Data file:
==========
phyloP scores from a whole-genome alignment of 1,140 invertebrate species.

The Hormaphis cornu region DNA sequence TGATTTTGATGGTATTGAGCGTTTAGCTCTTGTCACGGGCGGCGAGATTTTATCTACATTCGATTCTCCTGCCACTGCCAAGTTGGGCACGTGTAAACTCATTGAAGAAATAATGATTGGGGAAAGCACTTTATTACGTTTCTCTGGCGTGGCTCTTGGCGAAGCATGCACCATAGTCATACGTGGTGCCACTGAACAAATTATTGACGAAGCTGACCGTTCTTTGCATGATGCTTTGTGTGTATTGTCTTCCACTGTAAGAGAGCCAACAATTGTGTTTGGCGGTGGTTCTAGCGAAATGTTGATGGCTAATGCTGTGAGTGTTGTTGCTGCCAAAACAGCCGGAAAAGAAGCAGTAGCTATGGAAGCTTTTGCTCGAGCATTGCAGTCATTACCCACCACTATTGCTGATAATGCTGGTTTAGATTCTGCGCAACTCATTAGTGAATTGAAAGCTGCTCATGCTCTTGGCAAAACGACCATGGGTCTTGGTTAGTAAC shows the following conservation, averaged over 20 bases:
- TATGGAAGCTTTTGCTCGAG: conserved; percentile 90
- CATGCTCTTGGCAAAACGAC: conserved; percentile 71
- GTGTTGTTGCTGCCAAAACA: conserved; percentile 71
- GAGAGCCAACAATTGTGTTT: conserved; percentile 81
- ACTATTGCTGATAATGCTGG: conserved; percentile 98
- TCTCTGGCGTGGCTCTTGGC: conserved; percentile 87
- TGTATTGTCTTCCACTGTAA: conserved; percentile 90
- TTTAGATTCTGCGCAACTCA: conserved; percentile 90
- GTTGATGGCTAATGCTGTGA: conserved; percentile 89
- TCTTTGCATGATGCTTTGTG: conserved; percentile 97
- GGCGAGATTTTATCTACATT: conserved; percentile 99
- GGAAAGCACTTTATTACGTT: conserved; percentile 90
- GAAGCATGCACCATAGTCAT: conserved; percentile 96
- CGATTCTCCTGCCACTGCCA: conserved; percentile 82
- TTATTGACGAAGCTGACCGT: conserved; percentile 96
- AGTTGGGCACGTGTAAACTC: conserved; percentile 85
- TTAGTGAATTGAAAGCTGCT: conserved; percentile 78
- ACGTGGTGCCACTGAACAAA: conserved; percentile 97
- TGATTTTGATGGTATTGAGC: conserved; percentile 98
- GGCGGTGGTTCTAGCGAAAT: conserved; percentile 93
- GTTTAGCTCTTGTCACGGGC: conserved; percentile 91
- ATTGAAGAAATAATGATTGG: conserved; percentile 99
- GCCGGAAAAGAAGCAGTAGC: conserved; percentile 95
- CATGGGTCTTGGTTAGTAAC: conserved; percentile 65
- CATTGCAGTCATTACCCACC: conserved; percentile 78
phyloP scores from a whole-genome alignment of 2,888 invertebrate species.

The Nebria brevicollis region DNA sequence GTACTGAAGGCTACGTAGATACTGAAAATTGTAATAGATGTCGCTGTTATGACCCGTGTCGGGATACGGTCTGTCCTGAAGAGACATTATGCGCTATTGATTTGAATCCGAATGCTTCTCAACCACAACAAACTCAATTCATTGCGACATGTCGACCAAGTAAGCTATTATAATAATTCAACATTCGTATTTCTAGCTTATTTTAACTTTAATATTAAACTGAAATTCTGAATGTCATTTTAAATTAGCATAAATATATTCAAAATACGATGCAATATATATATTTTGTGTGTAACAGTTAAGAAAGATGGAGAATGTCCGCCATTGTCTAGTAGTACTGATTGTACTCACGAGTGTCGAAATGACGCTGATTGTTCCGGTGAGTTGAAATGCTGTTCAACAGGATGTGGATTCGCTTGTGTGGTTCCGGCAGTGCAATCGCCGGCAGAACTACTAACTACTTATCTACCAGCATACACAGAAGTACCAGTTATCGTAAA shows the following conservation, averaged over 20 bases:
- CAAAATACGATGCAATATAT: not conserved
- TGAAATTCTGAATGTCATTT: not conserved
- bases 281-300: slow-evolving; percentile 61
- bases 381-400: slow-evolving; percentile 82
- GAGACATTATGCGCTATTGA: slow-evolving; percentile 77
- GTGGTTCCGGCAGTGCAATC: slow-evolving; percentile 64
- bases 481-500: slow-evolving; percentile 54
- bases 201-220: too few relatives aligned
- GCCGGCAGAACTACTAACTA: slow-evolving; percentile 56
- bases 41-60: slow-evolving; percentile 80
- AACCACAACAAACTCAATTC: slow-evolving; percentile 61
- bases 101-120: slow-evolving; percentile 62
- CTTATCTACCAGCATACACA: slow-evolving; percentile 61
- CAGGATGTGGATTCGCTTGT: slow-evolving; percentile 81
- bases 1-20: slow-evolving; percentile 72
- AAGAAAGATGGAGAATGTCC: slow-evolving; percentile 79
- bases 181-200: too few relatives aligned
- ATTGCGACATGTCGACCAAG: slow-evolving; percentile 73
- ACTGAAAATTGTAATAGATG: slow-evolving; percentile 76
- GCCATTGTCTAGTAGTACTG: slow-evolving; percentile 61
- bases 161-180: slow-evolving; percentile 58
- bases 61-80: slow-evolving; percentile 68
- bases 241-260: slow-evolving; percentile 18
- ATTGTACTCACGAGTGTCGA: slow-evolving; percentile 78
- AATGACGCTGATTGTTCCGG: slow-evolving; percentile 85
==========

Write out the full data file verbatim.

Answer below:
phyloP scores from a whole-genome alignment of 1,140 invertebrate species.

The Hormaphis cornu region DNA sequence TGATTTTGATGGTATTGAGCGTTTAGCTCTTGTCACGGGCGGCGAGATTTTATCTACATTCGATTCTCCTGCCACTGCCAAGTTGGGCACGTGTAAACTCATTGAAGAAATAATGATTGGGGAAAGCACTTTATTACGTTTCTCTGGCGTGGCTCTTGGCGAAGCATGCACCATAGTCATACGTGGTGCCACTGAACAAATTATTGACGAAGCTGACCGTTCTTTGCATGATGCTTTGTGTGTATTGTCTTCCACTGTAAGAGAGCCAACAATTGTGTTTGGCGGTGGTTCTAGCGAAATGTTGATGGCTAATGCTGTGAGTGTTGTTGCTGCCAAAACAGCCGGAAAAGAAGCAGTAGCTATGGAAGCTTTTGCTCGAGCATTGCAGTCATTACCCACCACTATTGCTGATAATGCTGGTTTAGATTCTGCGCAACTCATTAGTGAATTGAAAGCTGCTCATGCTCTTGGCAAAACGACCATGGGTCTTGGTTAGTAAC shows the following conservation, averaged over 20 bases:
- TATGGAAGCTTTTGCTCGAG: conserved; percentile 90
- CATGCTCTTGGCAAAACGAC: conserved; percentile 71
- GTGTTGTTGCTGCCAAAACA: conserved; percentile 71
- GAGAGCCAACAATTGTGTTT: conserved; percentile 81
- ACTATTGCTGATAATGCTGG: conserved; percentile 98
- TCTCTGGCGTGGCTCTTGGC: conserved; percentile 87
- TGTATTGTCTTCCACTGTAA: conserved; percentile 90
- TTTAGATTCTGCGCAACTCA: conserved; percentile 90
- GTTGATGGCTAATGCTGTGA: conserved; percentile 89
- TCTTTGCATGATGCTTTGTG: conserved; percentile 97
- GGCGAGATTTTATCTACATT: conserved; percentile 99
- GGAAAGCACTTTATTACGTT: conserved; percentile 90
- GAAGCATGCACCATAGTCAT: conserved; percentile 96
- CGATTCTCCTGCCACTGCCA: conserved; percentile 82
- TTATTGACGAAGCTGACCGT: conserved; percentile 96
- AGTTGGGCACGTGTAAACTC: conserved; percentile 85
- TTAGTGAATTGAAAGCTGCT: conserved; percentile 78
- ACGTGGTGCCACTGAACAAA: conserved; percentile 97
- TGATTTTGATGGTATTGAGC: conserved; percentile 98
- GGCGGTGGTTCTAGCGAAAT: conserved; percentile 93
- GTTTAGCTCTTGTCACGGGC: conserved; percentile 91
- ATTGAAGAAATAATGATTGG: conserved; percentile 99
- GCCGGAAAAGAAGCAGTAGC: conserved; percentile 95
- CATGGGTCTTGGTTAGTAAC: conserved; percentile 65
- CATTGCAGTCATTACCCACC: conserved; percentile 78
phyloP scores from a whole-genome alignment of 2,888 invertebrate species.

The Nebria brevicollis region DNA sequence GTACTGAAGGCTACGTAGATACTGAAAATTGTAATAGATGTCGCTGTTATGACCCGTGTCGGGATACGGTCTGTCCTGAAGAGACATTATGCGCTATTGATTTGAATCCGAATGCTTCTCAACCACAACAAACTCAATTCATTGCGACATGTCGACCAAGTAAGCTATTATAATAATTCAACATTCGTATTTCTAGCTTATTTTAACTTTAATATTAAACTGAAATTCTGAATGTCATTTTAAATTAGCATAAATATATTCAAAATACGATGCAATATATATATTTTGTGTGTAACAGTTAAGAAAGATGGAGAATGTCCGCCATTGTCTAGTAGTACTGATTGTACTCACGAGTGTCGAAATGACGCTGATTGTTCCGGTGAGTTGAAATGCTGTTCAACAGGATGTGGATTCGCTTGTGTGGTTCCGGCAGTGCAATCGCCGGCAGAACTACTAACTACTTATCTACCAGCATACACAGAAGTACCAGTTATCGTAAA shows the following conservation, averaged over 20 bases:
- CAAAATACGATGCAATATAT: not conserved
- TGAAATTCTGAATGTCATTT: not conserved
- bases 281-300: slow-evolving; percentile 61
- bases 381-400: slow-evolving; percentile 82
- GAGACATTATGCGCTATTGA: slow-evolving; percentile 77
- GTGGTTCCGGCAGTGCAATC: slow-evolving; percentile 64
- bases 481-500: slow-evolving; percentile 54
- bases 201-220: too few relatives aligned
- GCCGGCAGAACTACTAACTA: slow-evolving; percentile 56
- bases 41-60: slow-evolving; percentile 80
- AACCACAACAAACTCAATTC: slow-evolving; percentile 61
- bases 101-120: slow-evolving; percentile 62
- CTTATCTACCAGCATACACA: slow-evolving; percentile 61
- CAGGATGTGGATTCGCTTGT: slow-evolving; percentile 81
- bases 1-20: slow-evolving; percentile 72
- AAGAAAGATGGAGAATGTCC: slow-evolving; percentile 79
- bases 181-200: too few relatives aligned
- ATTGCGACATGTCGACCAAG: slow-evolving; percentile 73
- ACTGAAAATTGTAATAGATG: slow-evolving; percentile 76
- GCCATTGTCTAGTAGTACTG: slow-evolving; percentile 61
- bases 161-180: slow-evolving; percentile 58
- bases 61-80: slow-evolving; percentile 68
- bases 241-260: slow-evolving; percentile 18
- ATTGTACTCACGAGTGTCGA: slow-evolving; percentile 78
- AATGACGCTGATTGTTCCGG: slow-evolving; percentile 85